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This hip-hop artist is pushing the boundaries

DYNAMIC: Kwame Asafo-Adjei has been described as being “at the spearhead of the new generation of hip-hop dance theatre artists”

THE ARTS Foundation Futures Fellowship Hip-Hop Dance Award was won by Kwame Asafo-Adjei last week, with one leading dancer and choreographer hailing the young man as being “at the spearhead of the new generation of hip-hop dance theatre artists”.

The ceremony took place in London at the Institute of Contemporary Arts, with artist Tracey Emin presenting the award.

Asafo-Adjei’s work is known for its dynamic and alternative approach to story-telling. He pushes the boundaries of hip-hop dance and theatre, as well as continually confronting and re ecting on social and political themes.

He gained an interest in creating work and directing artists through participation in development programmes such as Open Art Surgery. By shadowing his mentors – hip-hop pioneer Jonzi D and choreographer Jonathan Burrows – he was able to open his mental blocks and gain clarity on his identity within his work, which he sees as being blunt, ugly, beautiful and truthful.

Kenrick Sandy MBE presided over the applications alongside Delia Barker, dance specialist and programmes director at the Roundhouse, and Benji Reid, UK pioneer of hip-hop theatre and culture.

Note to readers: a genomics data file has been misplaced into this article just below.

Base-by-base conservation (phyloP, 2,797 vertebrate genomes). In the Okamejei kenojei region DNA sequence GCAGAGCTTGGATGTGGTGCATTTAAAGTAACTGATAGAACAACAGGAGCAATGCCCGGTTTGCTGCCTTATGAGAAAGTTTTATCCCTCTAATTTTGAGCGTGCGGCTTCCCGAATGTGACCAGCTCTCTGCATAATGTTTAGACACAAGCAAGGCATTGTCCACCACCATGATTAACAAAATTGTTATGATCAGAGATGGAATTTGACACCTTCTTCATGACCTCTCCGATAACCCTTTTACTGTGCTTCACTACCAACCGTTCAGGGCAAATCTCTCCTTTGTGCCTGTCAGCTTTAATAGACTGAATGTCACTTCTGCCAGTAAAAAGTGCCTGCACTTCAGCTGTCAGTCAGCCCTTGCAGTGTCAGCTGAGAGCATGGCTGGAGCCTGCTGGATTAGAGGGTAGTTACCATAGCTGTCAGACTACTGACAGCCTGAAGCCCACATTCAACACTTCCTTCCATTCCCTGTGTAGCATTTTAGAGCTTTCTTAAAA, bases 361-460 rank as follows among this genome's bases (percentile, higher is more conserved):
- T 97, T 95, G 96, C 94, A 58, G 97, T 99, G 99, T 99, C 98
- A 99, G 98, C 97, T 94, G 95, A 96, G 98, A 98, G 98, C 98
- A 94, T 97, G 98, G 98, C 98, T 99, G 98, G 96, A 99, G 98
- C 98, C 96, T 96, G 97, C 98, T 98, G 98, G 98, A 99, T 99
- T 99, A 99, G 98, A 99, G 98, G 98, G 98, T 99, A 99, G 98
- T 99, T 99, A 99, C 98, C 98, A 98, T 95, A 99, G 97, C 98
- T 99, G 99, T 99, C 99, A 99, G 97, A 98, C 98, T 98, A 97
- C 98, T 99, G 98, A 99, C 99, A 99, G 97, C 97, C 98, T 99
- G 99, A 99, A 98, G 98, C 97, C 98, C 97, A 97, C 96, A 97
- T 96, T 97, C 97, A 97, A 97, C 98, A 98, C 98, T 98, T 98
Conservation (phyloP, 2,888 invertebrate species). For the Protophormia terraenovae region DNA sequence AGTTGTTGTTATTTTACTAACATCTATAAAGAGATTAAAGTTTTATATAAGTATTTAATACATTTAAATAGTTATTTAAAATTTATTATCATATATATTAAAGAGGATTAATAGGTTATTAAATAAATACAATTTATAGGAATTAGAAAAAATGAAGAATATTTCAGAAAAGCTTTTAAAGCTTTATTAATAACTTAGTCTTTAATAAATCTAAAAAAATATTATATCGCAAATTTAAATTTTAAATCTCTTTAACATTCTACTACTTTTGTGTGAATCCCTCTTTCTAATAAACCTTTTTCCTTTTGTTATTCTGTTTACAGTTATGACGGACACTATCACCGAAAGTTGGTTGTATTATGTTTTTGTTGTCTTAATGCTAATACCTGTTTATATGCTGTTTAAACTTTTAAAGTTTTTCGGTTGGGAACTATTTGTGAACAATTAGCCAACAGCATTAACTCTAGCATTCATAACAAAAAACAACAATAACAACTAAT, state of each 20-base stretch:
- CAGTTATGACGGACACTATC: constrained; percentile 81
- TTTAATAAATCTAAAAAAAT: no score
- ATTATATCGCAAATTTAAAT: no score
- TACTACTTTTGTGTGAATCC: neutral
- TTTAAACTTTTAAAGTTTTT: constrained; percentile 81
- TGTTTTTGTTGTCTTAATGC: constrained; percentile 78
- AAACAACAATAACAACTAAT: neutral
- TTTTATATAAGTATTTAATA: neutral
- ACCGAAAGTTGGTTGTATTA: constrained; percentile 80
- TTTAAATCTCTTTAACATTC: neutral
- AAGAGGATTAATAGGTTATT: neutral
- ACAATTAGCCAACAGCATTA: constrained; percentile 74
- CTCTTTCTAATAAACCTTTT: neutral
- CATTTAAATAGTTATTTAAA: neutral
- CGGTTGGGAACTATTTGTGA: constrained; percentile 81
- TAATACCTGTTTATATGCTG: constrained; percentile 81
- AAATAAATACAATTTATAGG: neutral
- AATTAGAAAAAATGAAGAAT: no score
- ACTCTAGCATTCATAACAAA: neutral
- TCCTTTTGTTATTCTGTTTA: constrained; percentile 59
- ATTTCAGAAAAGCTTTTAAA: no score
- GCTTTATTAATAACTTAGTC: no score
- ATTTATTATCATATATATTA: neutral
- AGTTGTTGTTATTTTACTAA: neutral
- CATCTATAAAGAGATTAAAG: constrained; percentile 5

The three other finalists, Julia Cheng, Chris Reyes and Juan Gaviria each received £1,000. Hip-hop Dance was just one of the art-forms receiving an award, alongside poetry, experi- mental architecture, visual arts and designer-makers.

Speaking on Asafo-Adjei’s success, Sandy said: “Kwame is at the spearhead of the new generation of hip-hop dance theatre artists. His vision leaves you provoked. That’s what art is supposed to do.”


Asafo-Adjei is the founder and artistic director of Spoken Movement through which he creates his work. As part of a Wild Card evening at Sadler’s Wells, the company worked with a range of young people including a beatboxer, animator and sound composer.

Drawing on his heritage and experience of growing up in London, the pieces dwelt on issues such as cultural hierarchy and its impact on society as well as the concept of identity within black culture.

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